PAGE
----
May was a mad month for Oregon’s maker* community.
Roy is the founder and director of ADX Portland, a collective fabrication space in southeast Portland that offers everything from classes to custom manufacturing.
Lifton, a former Puppet Labs exec, has founded a start-up called Crowd Supply. It offers an online platform and back-end services to help makers raise money and visibility for their projects — everything from open-source hardware to help you hack your phone to home goods.
Right after the White House makers’ roundtable, both Kelley and Josh spent time attending maker fairs in New York and San Francisco, respectively. We talked to them about what was exhibited and the issues at play for makers at every stage. (Conversation was edited for space)
April Baer: You two both attended maker fairs and conferences right after the D.C. Roundtable. Is there anything that distinguishes what Portland makers are showing compared with products from places like LA, Chicago, or Montreal?
Kelley Roy: I hear a lot from makers in Portland that they really pull from the natural environment. A lot of the products people gravitate toward play into that. [At WantedDesign in Brooklyn] the theme we were using was a northwest campfire scene — we had a little sample of Jacobson’s salt, Olympic Provisions Salami, some knives from Oaks Bottom Forge, the Schuttenworks iPhone dock, and the Portland Press coffee cozy - really playing on that aesthetic.
AB: I suppose it’s an acceptable risk that others throughout the U.S. might come to see us as a people who cook all their venison over an open fire.
Josh Lifton: I’m OK with that. The sooner we can turn “Portlandia” into a newsreel, rather than satire, the better, right?
JL: I was just down in the Bay Area. The people creating products there almost always tend to go for a very big route. They need to get a million units made or a hundred-thousand units made. Only certain factories can handle that. They don’t even know if the market wants their product yet. In Portland — and in Oregon in general — we have this really vibrant ecosystem of manufacturers that have been loosely affiliated, all within a nice dense corridor. Within five miles of where we’re sitting right now [Crowd Supply HQ on SE 11th in Portland] I can get a high-quality prototype of almost anything made.
AB: The Obama administration invited you two and others to the Makers Roundtable with the stated intent of finding out what small industry needs to thrive. What do you see as the challenge of getting off the ground?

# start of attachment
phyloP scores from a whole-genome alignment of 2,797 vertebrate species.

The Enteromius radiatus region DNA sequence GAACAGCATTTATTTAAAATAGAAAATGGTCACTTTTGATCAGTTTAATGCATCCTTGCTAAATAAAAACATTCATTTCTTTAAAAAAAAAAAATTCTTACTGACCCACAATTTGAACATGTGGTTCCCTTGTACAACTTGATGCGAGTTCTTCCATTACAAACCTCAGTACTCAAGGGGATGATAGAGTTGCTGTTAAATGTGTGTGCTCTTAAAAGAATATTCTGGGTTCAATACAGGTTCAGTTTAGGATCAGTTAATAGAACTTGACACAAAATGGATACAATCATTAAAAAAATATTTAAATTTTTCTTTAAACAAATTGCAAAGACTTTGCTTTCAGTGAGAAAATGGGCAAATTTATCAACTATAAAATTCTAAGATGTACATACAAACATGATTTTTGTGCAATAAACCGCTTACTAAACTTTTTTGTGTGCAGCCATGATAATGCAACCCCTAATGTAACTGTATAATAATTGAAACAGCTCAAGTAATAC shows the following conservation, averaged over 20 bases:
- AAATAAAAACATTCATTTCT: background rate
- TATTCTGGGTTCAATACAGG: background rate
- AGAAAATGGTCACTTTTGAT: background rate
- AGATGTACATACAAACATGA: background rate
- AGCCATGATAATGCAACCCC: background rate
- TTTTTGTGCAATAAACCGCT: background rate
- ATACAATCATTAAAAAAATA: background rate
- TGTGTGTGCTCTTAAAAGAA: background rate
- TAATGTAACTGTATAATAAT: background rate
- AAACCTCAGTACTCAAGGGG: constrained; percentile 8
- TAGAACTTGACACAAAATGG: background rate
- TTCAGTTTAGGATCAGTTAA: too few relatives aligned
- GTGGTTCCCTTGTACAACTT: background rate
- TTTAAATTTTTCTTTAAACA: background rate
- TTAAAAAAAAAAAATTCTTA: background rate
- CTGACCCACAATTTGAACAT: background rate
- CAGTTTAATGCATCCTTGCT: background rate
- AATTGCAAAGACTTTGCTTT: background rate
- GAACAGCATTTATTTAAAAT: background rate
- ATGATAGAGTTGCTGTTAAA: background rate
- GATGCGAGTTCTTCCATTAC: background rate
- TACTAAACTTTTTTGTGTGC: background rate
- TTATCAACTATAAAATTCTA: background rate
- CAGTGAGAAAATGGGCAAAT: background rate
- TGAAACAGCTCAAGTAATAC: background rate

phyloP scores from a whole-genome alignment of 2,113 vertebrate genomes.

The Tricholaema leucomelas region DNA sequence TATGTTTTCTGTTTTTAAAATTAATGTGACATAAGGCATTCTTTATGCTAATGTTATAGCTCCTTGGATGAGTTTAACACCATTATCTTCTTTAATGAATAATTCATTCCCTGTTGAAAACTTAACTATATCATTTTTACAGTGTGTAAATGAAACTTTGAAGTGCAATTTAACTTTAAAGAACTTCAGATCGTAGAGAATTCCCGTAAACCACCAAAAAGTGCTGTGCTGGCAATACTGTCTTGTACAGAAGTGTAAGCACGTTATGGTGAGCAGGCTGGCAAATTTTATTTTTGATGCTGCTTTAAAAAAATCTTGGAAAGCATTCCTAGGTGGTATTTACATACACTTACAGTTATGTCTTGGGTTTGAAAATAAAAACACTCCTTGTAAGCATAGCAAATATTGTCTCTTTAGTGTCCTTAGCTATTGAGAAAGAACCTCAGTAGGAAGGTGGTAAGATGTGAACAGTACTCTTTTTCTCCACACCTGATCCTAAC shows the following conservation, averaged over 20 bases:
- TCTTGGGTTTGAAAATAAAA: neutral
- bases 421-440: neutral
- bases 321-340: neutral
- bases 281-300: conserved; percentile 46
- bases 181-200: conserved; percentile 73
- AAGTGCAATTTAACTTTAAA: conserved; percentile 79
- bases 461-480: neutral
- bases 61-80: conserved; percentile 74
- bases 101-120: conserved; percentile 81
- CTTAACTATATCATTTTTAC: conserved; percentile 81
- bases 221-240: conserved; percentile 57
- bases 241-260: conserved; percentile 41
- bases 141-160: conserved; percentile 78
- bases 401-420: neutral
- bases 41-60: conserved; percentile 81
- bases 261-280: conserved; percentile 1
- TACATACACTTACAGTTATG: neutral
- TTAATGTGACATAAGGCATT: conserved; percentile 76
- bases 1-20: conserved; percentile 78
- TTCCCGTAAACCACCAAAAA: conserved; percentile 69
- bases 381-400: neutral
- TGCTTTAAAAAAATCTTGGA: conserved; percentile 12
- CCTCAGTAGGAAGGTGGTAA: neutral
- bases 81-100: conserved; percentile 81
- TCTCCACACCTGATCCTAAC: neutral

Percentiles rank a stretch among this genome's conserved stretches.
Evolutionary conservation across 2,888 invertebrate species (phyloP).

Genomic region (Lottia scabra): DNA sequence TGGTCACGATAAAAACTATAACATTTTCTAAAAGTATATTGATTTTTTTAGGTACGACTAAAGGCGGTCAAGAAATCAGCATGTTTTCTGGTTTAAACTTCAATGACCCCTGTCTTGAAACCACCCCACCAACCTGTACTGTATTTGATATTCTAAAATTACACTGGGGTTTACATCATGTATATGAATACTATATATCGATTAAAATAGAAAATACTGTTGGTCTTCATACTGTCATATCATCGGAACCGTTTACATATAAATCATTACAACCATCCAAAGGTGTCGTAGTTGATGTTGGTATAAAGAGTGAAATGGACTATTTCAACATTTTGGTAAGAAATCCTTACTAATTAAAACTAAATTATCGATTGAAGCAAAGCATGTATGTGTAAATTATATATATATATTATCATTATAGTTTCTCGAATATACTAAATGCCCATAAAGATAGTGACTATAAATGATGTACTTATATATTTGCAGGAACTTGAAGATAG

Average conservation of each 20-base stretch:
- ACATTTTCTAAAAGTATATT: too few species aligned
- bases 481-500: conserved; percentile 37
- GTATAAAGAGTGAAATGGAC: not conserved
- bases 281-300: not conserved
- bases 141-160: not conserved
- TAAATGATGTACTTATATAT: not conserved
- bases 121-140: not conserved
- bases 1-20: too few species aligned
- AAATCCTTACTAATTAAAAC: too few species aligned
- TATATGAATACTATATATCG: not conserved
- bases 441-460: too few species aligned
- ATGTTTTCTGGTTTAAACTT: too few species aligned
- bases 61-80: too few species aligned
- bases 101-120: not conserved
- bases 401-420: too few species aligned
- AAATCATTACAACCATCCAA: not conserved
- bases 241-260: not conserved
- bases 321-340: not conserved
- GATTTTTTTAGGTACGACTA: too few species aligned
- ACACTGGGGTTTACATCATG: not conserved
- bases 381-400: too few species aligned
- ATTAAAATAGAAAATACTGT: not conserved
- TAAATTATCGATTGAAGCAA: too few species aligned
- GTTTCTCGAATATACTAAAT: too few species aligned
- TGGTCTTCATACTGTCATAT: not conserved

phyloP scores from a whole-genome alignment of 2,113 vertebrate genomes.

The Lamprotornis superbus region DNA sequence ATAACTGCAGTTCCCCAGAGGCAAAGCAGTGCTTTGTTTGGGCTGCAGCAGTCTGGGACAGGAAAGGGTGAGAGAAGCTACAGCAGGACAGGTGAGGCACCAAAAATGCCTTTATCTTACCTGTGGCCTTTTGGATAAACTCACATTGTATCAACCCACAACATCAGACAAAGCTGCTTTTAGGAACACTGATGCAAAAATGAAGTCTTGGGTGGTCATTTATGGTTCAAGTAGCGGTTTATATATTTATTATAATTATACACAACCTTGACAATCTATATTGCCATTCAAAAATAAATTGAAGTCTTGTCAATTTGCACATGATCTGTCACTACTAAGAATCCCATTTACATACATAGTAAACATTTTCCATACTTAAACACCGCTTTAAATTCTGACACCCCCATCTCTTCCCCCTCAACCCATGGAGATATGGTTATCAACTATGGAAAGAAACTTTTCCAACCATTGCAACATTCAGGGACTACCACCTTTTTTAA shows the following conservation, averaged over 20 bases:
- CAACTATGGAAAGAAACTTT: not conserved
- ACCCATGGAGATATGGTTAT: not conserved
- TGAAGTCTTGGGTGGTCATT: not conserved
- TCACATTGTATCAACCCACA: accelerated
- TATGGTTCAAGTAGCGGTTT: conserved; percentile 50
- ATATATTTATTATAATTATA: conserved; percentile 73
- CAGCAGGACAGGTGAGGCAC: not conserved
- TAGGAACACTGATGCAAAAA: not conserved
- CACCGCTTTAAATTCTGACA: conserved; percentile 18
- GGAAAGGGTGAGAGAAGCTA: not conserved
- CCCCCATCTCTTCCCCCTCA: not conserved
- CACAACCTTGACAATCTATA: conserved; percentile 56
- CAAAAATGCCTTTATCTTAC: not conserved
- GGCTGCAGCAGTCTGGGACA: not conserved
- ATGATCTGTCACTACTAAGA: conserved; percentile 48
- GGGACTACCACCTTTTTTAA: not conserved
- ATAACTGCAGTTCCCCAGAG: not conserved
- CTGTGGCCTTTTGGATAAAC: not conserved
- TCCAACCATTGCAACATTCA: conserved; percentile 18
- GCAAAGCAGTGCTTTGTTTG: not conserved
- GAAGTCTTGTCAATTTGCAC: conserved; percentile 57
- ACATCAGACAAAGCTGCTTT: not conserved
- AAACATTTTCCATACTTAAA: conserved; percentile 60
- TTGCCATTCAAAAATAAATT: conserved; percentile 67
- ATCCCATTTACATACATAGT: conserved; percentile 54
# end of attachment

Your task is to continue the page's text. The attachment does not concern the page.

JL: On Crowd Supply, it really runs the gamut. Some are makers who’ve decided to try to get customers and generate revenue. Some of them, [the motivation is] really just ‘This thing has to exist because I believe in it so strongly, and I just want other people to have it.’
KR: The challenges of real estate and employment are the two things I hear makers talk about all the time. We don’t have a skilled labor force to do the production work at the levels that we need. And we need affordable industrial space.
KR: It’s the disconnect between Obama making all these statement about supporting makers, on-shoring and re-shoring of manufacturing jobs, and a trade policy that is not doing that, that’s actually shifting more jobs overseas. I wish he’d had [the event] at Chris King, a local manufacturer who makes 90% of his product in America, and 40% of his product is exported.
AB: You chose not to attend?
KR: Yeah, everybody in Portland, all the politicians love the maker movement. It’s like this cute little thing that doesn’t have any substance to it. Actually there is a lot of substance here.
AB: Does global trade policy have to be an either-or proposition for makers? There have to be some who rely on foreign suppliers or foreign markets.
JL: Yeah. I think the question for me, with the TPP, is, ‘Who is it for?’ Who does it really benefit?’ If you look at who’s making the decisions, it’s very clearly, multi-national corporations. It’s not these companies that may become the next large companies.
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*One quick word of explanation: when we say “makers,” we mean any number of small-scale manufacturers, mostly creating stuff in their living rooms, garages, and shops. Many of them have a tech focus. Some go on to form full-blown businesses. As with a lot of the DIY-creative work we talk about on the show, cash flow for makers varies. Some are well-funded and crowd-sourced. Others, not so much.